Traditional oriental thinking attracts the growing scientific interest of occidental practitioners. Dr. Pierre Etévenon, head of the Department of Neuro-Psycho-Pharmacology at the French Institute for Health and Medical Research (INSERM), held several conversations and scientific exchanges with the author, and kindly provided copies of some of his works. They are at the basis of the present paper. M. A.
Seven selected hypertensive patients were stabilized on drugs at a research clinic. Subjects learned transcendental meditation (T.M.), were seen weekly, and took their own blood pressure several times daily. After 12 weeks of T.M. six subjects showed psychological changes and reduced anxiety scores. Six subjects also showed significant reductions in home and four in clinic blood-pressures. Six months later four subjects continued to derive psychological benefit and two showed significant blood-pressure reductions attributable to T.M. at home and clinic.
30 college male meditators had a 20-min. meditation followed by a 6-min. waking phase prior to 5-min. continuous practice on the pursuit rotor task. This was followed by a 4-min. rest then a further 2-min. of pursuit rotor practice. A similar group of college males who were non-meditators (N = 30) followed the same procedures except that instead of meditating they sat quietly for the initial 20-min. period.
The purpose of this research was to verify the effect of Zen meditation on personality and values. Two groups of Ss were formed, an experimental group of 9 Ss and a control group of 14 Ss. The California Psychological Inventory and the Study of Values were administered to both groups at the beginning and at the end of the experiment. The EG practised Zen meditation for the 5 months between the two testing sessions. While both groups were equivalent at pretest time, significant differences on the Do and Cs scales of the CPI were found at the posttest.
Thirty-three patients in long-term individual therapy were referred to one of three weekend groups: two experimental (affect-arousing, gestalt therapy) groups and one control (meditation-Tai Chi) group. The impact of the weekend group experience (WGE) on individual therapy was examined six and 12 weeks later. At six weeks the patients in the experimental groups showed, on some measures, a significantly greater improvement in their individual therapy than did controls. By 12 weeks, there were no demonstrable differences.
The authors suggest that Transcendental Meditation offers a great deal of promise for use in helping relationships. They also suggest that the technique might receive wider acceptance if it could be explained in other than a purely philosophical or mystical way. For that reason, in their article they offer a psychological interpretation of the TM process.
Journal of Psychiatric Nursing and Mental Health Services
A procedure is described for teaching patients the use of relaxation as a coping skill. The procedure, called Stress Management Training, combines Progressive Relaxation and Clinical Meditation into a standardized but flexible seven-session protocol. The technique has been used to treat a variety of stress-related medical and psychological problems. The training consists of three components. The first is giving the patient a cognitive understanding of stress and relaxation. The second, teaching the patient to relax by controlling the muscle tension and sympathetic nervous system activity.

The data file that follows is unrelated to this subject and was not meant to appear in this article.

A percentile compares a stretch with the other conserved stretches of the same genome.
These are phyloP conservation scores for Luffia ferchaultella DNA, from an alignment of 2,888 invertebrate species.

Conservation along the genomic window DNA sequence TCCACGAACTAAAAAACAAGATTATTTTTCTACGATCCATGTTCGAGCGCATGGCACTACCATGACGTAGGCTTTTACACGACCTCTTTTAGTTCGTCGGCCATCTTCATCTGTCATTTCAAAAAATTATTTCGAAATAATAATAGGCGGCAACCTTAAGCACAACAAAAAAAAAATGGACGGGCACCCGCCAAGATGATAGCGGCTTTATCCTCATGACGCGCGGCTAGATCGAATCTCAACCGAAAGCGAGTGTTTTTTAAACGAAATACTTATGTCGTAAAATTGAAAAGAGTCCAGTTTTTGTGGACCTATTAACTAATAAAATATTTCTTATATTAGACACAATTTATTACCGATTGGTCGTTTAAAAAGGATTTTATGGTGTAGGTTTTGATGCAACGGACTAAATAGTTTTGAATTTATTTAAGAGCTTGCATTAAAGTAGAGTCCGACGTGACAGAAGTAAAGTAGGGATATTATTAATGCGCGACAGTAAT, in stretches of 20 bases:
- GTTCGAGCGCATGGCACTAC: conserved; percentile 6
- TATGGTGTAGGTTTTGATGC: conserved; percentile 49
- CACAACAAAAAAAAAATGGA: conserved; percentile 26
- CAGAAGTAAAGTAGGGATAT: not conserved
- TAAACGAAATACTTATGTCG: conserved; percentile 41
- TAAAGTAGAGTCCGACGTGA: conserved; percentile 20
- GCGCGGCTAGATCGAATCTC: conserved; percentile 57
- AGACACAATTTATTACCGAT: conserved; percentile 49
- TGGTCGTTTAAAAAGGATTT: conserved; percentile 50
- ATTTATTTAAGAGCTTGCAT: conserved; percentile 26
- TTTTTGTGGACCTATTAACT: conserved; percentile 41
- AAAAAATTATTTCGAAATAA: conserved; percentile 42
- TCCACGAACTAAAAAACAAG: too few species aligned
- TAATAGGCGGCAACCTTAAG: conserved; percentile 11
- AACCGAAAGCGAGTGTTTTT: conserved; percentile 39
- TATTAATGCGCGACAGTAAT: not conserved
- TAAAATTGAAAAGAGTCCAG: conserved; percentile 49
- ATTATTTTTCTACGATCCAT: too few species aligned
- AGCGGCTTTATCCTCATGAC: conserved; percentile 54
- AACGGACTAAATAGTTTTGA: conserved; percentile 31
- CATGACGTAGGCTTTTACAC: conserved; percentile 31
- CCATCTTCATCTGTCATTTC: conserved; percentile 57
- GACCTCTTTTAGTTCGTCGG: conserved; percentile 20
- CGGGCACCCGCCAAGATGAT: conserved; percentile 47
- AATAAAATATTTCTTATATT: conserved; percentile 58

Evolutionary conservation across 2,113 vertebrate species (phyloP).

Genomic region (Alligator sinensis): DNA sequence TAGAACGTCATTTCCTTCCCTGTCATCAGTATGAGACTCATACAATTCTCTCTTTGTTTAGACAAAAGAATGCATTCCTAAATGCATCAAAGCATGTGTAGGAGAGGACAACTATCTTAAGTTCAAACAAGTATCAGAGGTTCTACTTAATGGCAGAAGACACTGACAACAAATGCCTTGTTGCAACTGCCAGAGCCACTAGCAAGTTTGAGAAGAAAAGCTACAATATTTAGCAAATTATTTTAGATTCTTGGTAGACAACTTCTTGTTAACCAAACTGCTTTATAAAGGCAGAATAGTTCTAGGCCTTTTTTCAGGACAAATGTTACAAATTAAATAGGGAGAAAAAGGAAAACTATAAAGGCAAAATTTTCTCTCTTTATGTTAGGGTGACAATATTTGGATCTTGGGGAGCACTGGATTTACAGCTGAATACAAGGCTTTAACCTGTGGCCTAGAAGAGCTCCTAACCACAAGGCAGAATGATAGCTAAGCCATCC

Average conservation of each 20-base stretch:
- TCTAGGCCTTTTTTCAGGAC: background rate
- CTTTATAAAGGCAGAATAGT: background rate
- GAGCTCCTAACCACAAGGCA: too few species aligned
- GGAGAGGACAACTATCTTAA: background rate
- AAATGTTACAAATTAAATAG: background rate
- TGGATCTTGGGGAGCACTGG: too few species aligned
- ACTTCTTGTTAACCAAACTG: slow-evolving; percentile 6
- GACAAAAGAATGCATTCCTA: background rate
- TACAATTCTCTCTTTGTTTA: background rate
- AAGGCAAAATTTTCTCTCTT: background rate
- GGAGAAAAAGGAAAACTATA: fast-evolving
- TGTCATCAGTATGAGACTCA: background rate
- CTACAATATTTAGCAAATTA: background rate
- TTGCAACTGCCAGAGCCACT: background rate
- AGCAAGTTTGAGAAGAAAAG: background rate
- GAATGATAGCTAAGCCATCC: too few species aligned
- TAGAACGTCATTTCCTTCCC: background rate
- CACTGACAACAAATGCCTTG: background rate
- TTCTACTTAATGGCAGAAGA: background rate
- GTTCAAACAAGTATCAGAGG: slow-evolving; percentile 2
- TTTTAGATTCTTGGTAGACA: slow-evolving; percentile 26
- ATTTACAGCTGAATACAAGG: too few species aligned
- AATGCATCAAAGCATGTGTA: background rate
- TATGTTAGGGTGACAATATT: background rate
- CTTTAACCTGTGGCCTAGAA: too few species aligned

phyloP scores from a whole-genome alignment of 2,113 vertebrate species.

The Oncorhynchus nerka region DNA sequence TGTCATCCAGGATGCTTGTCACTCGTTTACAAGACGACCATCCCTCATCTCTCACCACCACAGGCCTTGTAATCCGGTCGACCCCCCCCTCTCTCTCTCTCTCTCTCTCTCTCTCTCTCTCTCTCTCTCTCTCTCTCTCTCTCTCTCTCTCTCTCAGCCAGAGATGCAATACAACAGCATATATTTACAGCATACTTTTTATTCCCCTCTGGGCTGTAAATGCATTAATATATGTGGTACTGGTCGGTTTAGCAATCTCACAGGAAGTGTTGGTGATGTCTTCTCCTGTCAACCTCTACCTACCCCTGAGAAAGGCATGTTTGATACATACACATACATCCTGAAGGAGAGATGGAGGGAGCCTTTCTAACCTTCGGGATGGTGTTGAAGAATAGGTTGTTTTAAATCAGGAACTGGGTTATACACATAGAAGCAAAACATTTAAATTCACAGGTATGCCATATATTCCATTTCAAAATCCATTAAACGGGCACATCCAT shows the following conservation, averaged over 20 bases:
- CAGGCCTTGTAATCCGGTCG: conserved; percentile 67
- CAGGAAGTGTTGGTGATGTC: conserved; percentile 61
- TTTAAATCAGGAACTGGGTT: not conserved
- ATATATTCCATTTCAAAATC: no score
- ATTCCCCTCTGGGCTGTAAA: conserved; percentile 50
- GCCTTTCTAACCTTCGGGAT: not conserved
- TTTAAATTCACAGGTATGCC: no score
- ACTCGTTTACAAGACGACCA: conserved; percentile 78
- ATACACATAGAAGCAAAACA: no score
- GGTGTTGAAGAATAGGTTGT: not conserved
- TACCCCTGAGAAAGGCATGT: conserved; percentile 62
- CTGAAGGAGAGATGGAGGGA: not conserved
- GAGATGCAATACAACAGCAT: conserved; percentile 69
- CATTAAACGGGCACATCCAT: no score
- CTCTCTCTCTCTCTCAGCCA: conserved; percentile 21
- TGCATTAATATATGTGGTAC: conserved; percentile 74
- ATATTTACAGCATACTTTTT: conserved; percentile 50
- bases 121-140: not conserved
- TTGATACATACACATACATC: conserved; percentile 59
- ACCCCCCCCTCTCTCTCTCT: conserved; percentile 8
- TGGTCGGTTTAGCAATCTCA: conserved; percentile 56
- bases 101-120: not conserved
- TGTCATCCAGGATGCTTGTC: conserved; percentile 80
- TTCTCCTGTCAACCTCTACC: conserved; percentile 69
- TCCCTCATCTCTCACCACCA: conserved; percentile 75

It has been shown that it is possible to influence cancer growth by a form of intensive meditation, although it is not yet established whether it can be influenced to the point of cure. In working with these patients it has been observed that the course of the illness has often been influenced by the patient's confusion of the biologically appropriate time for living and the time for dying. Without recourse to any formal psychotherapy, the family physician aware of this reaction may be able to enhance the immune defences and increase the quality of life of such patients.
Meditation training appears to be a promising psychological approach to the control of hypertension. However, most studies to date have had serious deficiencies. This study attempted to correct many of these deficiencies. Forty-one unmedicated hypertensives referred by general practitioners were randomly allocated to three groups. The treatment group (SRELAX) underwent training procedures based on Transcendental Meditation; a placebo control group (NSRELAX) underwent identical training but withou a mantra. Both procedures were compared with a no-treatment control group.
Stress has been shown to lower resistance to disease and thus to have a significant effect on susceptibility to a variety of physical and psychological illnesses. A correlation has also been established between the degree of social stress and an individual's use of medical services. However, the majority of people do not respond to stress in these ways. Social supports (e.g. a caring family) seem to be an important protective factor against the effects of stress.